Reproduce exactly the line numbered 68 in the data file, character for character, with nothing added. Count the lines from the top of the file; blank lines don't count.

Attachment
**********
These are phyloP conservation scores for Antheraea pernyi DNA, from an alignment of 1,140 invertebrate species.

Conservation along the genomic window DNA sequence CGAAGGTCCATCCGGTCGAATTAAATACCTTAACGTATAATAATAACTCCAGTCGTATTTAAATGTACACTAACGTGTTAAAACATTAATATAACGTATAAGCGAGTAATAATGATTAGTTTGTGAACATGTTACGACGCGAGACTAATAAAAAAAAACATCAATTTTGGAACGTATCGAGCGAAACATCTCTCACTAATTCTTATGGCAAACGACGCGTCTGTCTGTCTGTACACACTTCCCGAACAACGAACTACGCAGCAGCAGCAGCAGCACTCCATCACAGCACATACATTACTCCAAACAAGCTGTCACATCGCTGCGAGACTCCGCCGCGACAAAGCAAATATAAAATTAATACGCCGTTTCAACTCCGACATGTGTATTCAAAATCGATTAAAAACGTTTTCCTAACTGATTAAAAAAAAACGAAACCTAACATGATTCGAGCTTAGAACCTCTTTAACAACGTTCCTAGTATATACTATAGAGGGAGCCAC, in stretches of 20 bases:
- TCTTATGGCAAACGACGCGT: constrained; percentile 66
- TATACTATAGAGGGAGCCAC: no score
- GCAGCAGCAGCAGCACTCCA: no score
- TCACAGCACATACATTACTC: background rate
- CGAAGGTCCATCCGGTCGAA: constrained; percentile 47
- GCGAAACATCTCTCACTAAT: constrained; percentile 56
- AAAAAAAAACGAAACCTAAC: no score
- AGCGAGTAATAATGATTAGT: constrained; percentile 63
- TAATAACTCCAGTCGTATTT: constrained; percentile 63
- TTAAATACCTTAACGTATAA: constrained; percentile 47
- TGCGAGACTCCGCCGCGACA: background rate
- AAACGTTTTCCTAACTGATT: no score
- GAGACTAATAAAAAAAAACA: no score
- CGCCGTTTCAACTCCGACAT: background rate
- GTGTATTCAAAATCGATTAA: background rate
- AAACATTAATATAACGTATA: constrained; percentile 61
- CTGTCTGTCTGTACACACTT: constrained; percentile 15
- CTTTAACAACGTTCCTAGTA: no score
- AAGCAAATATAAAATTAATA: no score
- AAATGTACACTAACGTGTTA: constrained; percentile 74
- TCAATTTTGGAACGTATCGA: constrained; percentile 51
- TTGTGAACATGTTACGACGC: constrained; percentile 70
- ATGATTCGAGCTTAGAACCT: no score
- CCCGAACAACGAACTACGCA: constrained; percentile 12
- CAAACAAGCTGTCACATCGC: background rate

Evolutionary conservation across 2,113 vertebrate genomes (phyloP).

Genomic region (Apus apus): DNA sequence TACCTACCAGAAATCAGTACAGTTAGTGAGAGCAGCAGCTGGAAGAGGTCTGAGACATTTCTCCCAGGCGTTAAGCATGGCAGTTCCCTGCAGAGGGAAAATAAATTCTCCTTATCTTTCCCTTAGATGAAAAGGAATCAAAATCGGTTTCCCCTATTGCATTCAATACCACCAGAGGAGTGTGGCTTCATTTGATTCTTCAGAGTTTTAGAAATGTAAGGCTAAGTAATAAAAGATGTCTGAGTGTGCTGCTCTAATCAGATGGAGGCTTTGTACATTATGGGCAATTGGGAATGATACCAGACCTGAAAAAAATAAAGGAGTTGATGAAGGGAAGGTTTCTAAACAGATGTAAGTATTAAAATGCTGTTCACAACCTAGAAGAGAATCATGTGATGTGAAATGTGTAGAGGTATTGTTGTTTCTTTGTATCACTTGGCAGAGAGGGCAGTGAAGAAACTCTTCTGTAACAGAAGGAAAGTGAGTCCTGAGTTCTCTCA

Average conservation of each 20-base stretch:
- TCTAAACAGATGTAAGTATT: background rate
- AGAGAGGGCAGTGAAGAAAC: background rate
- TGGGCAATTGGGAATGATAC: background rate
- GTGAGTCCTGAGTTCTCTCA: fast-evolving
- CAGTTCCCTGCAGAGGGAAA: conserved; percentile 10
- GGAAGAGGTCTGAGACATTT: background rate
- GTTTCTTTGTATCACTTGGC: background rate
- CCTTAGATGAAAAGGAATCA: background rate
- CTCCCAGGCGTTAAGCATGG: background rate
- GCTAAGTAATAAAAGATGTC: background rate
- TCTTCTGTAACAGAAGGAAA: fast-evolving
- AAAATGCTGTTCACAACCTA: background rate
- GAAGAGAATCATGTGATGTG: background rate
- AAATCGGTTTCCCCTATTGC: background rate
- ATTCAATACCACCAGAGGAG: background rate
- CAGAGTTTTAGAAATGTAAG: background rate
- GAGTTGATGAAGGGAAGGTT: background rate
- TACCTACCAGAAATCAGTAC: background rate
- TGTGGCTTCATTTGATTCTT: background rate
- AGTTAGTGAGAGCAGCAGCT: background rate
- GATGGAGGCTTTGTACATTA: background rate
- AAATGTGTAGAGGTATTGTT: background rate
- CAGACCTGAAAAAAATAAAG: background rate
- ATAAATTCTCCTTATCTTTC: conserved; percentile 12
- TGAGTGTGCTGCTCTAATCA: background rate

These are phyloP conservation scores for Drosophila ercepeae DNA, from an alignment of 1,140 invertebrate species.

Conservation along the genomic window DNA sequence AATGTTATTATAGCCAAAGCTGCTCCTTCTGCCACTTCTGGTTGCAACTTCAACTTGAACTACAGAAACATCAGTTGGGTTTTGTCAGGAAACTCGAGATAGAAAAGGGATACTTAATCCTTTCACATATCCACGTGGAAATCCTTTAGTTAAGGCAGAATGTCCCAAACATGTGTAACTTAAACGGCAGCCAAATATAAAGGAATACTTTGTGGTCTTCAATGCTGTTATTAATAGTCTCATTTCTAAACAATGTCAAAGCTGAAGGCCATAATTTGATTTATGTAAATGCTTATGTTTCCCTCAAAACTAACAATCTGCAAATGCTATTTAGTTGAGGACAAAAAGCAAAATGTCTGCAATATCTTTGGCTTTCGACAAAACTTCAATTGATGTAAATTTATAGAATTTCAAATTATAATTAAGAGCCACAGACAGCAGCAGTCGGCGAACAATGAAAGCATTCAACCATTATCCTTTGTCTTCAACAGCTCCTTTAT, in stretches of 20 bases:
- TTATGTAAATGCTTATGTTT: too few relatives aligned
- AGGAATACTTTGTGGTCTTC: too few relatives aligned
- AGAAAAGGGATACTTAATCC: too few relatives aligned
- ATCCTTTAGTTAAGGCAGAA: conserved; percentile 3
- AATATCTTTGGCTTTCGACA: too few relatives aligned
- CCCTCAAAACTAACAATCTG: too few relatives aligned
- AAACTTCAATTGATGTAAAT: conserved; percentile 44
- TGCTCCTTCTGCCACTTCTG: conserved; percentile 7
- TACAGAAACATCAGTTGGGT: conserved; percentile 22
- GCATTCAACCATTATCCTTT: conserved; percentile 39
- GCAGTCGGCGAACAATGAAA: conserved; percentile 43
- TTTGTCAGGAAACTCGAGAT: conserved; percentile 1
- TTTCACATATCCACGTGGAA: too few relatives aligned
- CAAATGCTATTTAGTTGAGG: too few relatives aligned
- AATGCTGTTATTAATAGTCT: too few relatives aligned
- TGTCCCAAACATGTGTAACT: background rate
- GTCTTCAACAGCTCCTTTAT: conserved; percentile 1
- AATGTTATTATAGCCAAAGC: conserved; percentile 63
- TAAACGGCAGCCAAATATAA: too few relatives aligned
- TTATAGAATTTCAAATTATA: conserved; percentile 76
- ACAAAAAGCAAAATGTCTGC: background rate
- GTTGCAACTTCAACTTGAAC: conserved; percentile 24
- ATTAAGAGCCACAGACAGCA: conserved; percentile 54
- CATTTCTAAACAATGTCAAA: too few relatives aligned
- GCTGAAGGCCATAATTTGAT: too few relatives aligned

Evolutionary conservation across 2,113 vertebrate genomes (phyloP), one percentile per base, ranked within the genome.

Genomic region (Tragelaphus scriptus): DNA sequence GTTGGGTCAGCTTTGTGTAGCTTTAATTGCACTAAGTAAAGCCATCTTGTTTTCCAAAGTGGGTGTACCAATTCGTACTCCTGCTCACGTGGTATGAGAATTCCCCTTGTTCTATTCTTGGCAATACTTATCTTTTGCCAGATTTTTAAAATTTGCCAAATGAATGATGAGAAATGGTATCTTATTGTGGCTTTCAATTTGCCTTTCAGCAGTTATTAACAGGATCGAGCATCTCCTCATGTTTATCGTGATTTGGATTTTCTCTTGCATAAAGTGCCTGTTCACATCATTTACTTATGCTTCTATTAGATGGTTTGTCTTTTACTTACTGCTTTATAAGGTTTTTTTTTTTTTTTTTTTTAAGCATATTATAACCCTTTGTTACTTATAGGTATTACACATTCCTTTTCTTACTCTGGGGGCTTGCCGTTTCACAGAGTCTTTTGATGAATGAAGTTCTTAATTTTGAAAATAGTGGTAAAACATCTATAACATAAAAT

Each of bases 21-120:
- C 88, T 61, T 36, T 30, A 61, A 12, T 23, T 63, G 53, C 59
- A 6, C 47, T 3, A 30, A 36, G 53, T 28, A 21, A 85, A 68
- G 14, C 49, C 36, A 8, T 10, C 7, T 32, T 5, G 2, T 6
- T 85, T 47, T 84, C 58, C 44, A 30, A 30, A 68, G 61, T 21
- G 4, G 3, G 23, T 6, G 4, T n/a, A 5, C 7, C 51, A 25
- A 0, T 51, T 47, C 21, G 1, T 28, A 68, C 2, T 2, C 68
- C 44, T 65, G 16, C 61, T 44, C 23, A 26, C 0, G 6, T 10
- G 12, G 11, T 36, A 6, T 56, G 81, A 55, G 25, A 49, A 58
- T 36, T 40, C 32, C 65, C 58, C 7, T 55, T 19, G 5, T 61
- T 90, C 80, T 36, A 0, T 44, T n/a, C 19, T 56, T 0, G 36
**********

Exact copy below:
- GCAGTCGGCGAACAATGAAA: conserved; percentile 43